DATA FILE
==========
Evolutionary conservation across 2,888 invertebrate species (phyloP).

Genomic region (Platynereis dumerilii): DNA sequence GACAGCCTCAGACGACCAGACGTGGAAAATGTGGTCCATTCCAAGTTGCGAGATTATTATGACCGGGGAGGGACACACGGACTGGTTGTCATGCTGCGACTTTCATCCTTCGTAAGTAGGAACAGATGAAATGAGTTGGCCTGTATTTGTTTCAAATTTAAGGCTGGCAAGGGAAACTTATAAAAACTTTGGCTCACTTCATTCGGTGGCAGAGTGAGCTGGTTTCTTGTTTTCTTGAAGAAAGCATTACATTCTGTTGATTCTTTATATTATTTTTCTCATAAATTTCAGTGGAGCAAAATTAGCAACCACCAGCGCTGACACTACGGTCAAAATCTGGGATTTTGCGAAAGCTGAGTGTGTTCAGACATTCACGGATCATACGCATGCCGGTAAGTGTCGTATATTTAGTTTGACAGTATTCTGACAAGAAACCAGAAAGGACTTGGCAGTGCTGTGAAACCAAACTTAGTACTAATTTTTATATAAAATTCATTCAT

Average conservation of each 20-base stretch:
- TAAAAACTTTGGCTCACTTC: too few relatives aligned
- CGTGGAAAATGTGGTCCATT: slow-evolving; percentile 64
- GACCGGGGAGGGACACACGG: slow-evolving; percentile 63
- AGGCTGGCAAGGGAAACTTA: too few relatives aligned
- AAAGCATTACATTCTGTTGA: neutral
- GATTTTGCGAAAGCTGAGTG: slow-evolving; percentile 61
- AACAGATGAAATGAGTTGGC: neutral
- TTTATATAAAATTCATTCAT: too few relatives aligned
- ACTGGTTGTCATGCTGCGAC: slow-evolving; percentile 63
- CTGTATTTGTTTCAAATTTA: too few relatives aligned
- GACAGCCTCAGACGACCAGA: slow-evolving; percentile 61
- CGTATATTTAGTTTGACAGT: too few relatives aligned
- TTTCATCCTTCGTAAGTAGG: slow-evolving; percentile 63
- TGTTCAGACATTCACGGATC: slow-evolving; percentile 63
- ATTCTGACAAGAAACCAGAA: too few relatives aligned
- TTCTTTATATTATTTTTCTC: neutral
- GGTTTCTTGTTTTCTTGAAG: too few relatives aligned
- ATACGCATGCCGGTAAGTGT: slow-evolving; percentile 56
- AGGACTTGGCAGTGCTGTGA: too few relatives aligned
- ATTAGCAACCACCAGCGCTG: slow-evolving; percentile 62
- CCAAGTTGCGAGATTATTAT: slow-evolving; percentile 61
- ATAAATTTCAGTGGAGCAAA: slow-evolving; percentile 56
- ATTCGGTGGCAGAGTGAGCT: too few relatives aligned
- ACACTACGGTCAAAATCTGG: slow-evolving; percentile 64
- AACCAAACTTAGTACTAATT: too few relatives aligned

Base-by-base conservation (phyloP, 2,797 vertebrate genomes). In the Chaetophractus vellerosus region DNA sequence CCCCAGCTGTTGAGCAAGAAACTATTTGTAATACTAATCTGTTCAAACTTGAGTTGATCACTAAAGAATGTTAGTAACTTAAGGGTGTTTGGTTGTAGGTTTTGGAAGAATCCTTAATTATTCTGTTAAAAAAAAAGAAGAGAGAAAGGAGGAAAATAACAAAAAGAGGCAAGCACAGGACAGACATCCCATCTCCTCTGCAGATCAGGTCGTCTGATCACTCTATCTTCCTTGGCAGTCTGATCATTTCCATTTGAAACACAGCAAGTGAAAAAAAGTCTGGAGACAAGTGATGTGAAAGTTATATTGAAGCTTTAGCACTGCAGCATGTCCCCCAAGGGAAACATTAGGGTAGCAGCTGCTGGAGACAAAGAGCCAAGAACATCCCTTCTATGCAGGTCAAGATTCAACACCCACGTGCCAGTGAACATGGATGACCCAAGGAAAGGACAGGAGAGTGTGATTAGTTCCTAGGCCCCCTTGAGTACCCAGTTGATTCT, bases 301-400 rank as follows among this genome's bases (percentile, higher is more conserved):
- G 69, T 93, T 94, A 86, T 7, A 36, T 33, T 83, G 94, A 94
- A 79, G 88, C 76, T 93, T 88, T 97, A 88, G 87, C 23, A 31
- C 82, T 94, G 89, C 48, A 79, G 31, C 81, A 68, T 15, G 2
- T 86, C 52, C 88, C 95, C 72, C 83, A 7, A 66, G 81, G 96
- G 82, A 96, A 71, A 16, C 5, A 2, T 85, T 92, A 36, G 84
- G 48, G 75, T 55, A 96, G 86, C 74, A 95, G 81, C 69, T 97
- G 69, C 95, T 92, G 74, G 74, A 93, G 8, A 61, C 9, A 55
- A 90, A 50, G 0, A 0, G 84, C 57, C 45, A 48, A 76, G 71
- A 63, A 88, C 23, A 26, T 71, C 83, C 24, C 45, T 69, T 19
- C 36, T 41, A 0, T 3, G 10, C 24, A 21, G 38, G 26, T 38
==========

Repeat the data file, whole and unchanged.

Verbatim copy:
Evolutionary conservation across 2,888 invertebrate species (phyloP).

Genomic region (Platynereis dumerilii): DNA sequence GACAGCCTCAGACGACCAGACGTGGAAAATGTGGTCCATTCCAAGTTGCGAGATTATTATGACCGGGGAGGGACACACGGACTGGTTGTCATGCTGCGACTTTCATCCTTCGTAAGTAGGAACAGATGAAATGAGTTGGCCTGTATTTGTTTCAAATTTAAGGCTGGCAAGGGAAACTTATAAAAACTTTGGCTCACTTCATTCGGTGGCAGAGTGAGCTGGTTTCTTGTTTTCTTGAAGAAAGCATTACATTCTGTTGATTCTTTATATTATTTTTCTCATAAATTTCAGTGGAGCAAAATTAGCAACCACCAGCGCTGACACTACGGTCAAAATCTGGGATTTTGCGAAAGCTGAGTGTGTTCAGACATTCACGGATCATACGCATGCCGGTAAGTGTCGTATATTTAGTTTGACAGTATTCTGACAAGAAACCAGAAAGGACTTGGCAGTGCTGTGAAACCAAACTTAGTACTAATTTTTATATAAAATTCATTCAT

Average conservation of each 20-base stretch:
- TAAAAACTTTGGCTCACTTC: too few relatives aligned
- CGTGGAAAATGTGGTCCATT: slow-evolving; percentile 64
- GACCGGGGAGGGACACACGG: slow-evolving; percentile 63
- AGGCTGGCAAGGGAAACTTA: too few relatives aligned
- AAAGCATTACATTCTGTTGA: neutral
- GATTTTGCGAAAGCTGAGTG: slow-evolving; percentile 61
- AACAGATGAAATGAGTTGGC: neutral
- TTTATATAAAATTCATTCAT: too few relatives aligned
- ACTGGTTGTCATGCTGCGAC: slow-evolving; percentile 63
- CTGTATTTGTTTCAAATTTA: too few relatives aligned
- GACAGCCTCAGACGACCAGA: slow-evolving; percentile 61
- CGTATATTTAGTTTGACAGT: too few relatives aligned
- TTTCATCCTTCGTAAGTAGG: slow-evolving; percentile 63
- TGTTCAGACATTCACGGATC: slow-evolving; percentile 63
- ATTCTGACAAGAAACCAGAA: too few relatives aligned
- TTCTTTATATTATTTTTCTC: neutral
- GGTTTCTTGTTTTCTTGAAG: too few relatives aligned
- ATACGCATGCCGGTAAGTGT: slow-evolving; percentile 56
- AGGACTTGGCAGTGCTGTGA: too few relatives aligned
- ATTAGCAACCACCAGCGCTG: slow-evolving; percentile 62
- CCAAGTTGCGAGATTATTAT: slow-evolving; percentile 61
- ATAAATTTCAGTGGAGCAAA: slow-evolving; percentile 56
- ATTCGGTGGCAGAGTGAGCT: too few relatives aligned
- ACACTACGGTCAAAATCTGG: slow-evolving; percentile 64
- AACCAAACTTAGTACTAATT: too few relatives aligned

Base-by-base conservation (phyloP, 2,797 vertebrate genomes). In the Chaetophractus vellerosus region DNA sequence CCCCAGCTGTTGAGCAAGAAACTATTTGTAATACTAATCTGTTCAAACTTGAGTTGATCACTAAAGAATGTTAGTAACTTAAGGGTGTTTGGTTGTAGGTTTTGGAAGAATCCTTAATTATTCTGTTAAAAAAAAAGAAGAGAGAAAGGAGGAAAATAACAAAAAGAGGCAAGCACAGGACAGACATCCCATCTCCTCTGCAGATCAGGTCGTCTGATCACTCTATCTTCCTTGGCAGTCTGATCATTTCCATTTGAAACACAGCAAGTGAAAAAAAGTCTGGAGACAAGTGATGTGAAAGTTATATTGAAGCTTTAGCACTGCAGCATGTCCCCCAAGGGAAACATTAGGGTAGCAGCTGCTGGAGACAAAGAGCCAAGAACATCCCTTCTATGCAGGTCAAGATTCAACACCCACGTGCCAGTGAACATGGATGACCCAAGGAAAGGACAGGAGAGTGTGATTAGTTCCTAGGCCCCCTTGAGTACCCAGTTGATTCT, bases 301-400 rank as follows among this genome's bases (percentile, higher is more conserved):
- G 69, T 93, T 94, A 86, T 7, A 36, T 33, T 83, G 94, A 94
- A 79, G 88, C 76, T 93, T 88, T 97, A 88, G 87, C 23, A 31
- C 82, T 94, G 89, C 48, A 79, G 31, C 81, A 68, T 15, G 2
- T 86, C 52, C 88, C 95, C 72, C 83, A 7, A 66, G 81, G 96
- G 82, A 96, A 71, A 16, C 5, A 2, T 85, T 92, A 36, G 84
- G 48, G 75, T 55, A 96, G 86, C 74, A 95, G 81, C 69, T 97
- G 69, C 95, T 92, G 74, G 74, A 93, G 8, A 61, C 9, A 55
- A 90, A 50, G 0, A 0, G 84, C 57, C 45, A 48, A 76, G 71
- A 63, A 88, C 23, A 26, T 71, C 83, C 24, C 45, T 69, T 19
- C 36, T 41, A 0, T 3, G 10, C 24, A 21, G 38, G 26, T 38